PORT ANGELES — The Jefferson County Health Board’s monthly meeting Thursday discussed the latest news on COVID-19, air quality, gun violence as a public health issue, and recognizing individuals who have contributed to improving community health.
Dr. Allison Berry, medical officer for Clallam and Jefferson counties, said there were no new deaths from COVID-19, although Jefferson County remains in the high-risk category.
As of Thursday, there have been 251 active cases since the start of the pandemic, for a total of 4,509 cases. There were no hospitalizations for COVID-19, bringing the total number of hospitalizations to 132.
“We are still seeing incredibly high rates of transmission in our community and across the state,” Berry said. “But despite our strong numbers, we haven’t seen the surge in hospitalizations and deaths that has been seen in much of the country with this latest wave. The main driving force behind this is our vaccination rate.”
According to the Jefferson County COVID-19 Dashboard, 78 percent of residents are fully vaccinated. It ranks fourth in Washington State for vaccination rates, behind San Juan (92%), King (90%), and Island (87%) counties.
In light of the recent mass shootings in the United States, Berry introduced a public health approach to gun violence prevention that used evidence-based prevention strategies to support policy changes that have proven effective in reducing homicide and suicide, she said. .
These include licensing of firearms buyers, high-capacity magazine bans, and extreme risk protection orders (also known as “red flag laws”).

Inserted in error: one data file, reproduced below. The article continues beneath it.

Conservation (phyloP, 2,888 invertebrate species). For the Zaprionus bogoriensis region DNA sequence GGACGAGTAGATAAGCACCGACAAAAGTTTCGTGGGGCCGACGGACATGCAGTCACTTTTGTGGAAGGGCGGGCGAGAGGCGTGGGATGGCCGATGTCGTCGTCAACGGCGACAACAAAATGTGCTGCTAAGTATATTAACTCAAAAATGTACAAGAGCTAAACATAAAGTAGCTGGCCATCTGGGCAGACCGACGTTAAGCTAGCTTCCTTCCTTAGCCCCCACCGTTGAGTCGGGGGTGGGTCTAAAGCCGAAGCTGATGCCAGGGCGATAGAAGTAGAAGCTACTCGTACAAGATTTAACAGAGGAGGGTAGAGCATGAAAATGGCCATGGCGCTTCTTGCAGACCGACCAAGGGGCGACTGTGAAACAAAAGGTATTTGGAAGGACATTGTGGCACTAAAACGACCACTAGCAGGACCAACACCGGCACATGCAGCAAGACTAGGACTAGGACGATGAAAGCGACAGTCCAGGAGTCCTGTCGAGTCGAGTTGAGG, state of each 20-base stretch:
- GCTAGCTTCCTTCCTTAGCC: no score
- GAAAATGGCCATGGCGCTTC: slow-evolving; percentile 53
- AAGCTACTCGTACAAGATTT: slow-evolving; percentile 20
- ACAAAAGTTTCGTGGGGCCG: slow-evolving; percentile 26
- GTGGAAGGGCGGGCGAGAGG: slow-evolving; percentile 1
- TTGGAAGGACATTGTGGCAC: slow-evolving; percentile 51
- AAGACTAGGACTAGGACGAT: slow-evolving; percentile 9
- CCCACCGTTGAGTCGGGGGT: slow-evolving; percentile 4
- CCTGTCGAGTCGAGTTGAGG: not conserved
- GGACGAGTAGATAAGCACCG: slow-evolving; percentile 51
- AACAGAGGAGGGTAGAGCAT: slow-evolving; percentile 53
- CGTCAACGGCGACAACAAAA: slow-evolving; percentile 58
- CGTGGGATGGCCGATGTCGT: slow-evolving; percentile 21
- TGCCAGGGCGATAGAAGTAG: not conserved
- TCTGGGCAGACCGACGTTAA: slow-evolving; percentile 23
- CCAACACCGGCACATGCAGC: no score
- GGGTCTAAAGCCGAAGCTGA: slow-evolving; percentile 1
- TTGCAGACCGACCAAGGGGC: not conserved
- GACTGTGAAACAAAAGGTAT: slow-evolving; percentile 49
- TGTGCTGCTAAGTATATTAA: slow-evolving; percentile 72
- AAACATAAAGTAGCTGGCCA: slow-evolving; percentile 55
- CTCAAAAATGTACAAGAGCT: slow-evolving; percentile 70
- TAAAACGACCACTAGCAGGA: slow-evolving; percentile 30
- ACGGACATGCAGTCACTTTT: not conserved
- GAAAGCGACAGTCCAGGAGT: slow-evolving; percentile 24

Safe storage campaigns promoting gun lock boxes and the use of trigger locks reduce the risk of suicide and inadvertent use of guns by children, Berry said.
Jeff Johnston, the new CEO of the Olympic Region Clean Air Agency, and his team provided an overview of their air quality monitoring work.
Jefferson is one of six counties under the jurisdiction of the ORCAA (the others being Clallam, Grays Harbor, Mason, Pacific, and Thurston), which is responsible for enforcing federal, state, and local air pollution standards.
Jefferson County Public Health has honored 10 individuals and organizations with the Public Health Hero Awards, which recognize members of the community who have made a significant contribution to the health of Jefferson County.
The Health Board has requested community nominations for the annual award, which was not awarded in 2020 and 2021 due to the pandemic, and a subcommittee has reviewed the applications.
Certificates signed by Berry and Director of Public Health Apple Martin were awarded to: Christy Boyd, art teacher at Blue Heron High School, for using the arts to support student mental health and for providing equity training to school district staff;
David Codier, RN, for facilitating the operation of Jefferson Healthcare clinics and the Department of Public Health from winter 2021 to present;
Paramedics and EMTs of the East Jefferson Fire and Rescue Service for providing residents with reliable and responsive emergency services throughout the pandemic;
Food Bank Farm and Gardens (FoodBank Growers) for providing fresh organic produce to four local food banks;
Sarah Grossman, Chimakum School District Physical Therapist, for creating JUMP! (Jefferson Universal Movement Playground) for children with special needs;
Public radio station KPTZ 91.9 FM for its work during the pandemic by providing reliable information, interviewing public health experts and hosting public forums with Berry;
Grace Love for founding Nadine’s House, a non-profit organization that provides artists with services, resources and support;
Lisa McKenzie, former public health nurse, for leading the infectious disease team during COVID-19 and training the new public health nurse team;
Jim Moffitt, who formed the COVID-19 Task Force under the Health and Welfare Committee of the Port Ludlow Village Council, which formed alliances with county agencies to raise community awareness of the pandemic;
Logan Stegner, a physical education teacher and assistant coach at Port Townsend High School, who overhauled the physical education curriculum to focus on students’ physical and mental health and expanded activities to attract a greater diversity of students.
Reporter Paula Hunt can be contacted at [email protected]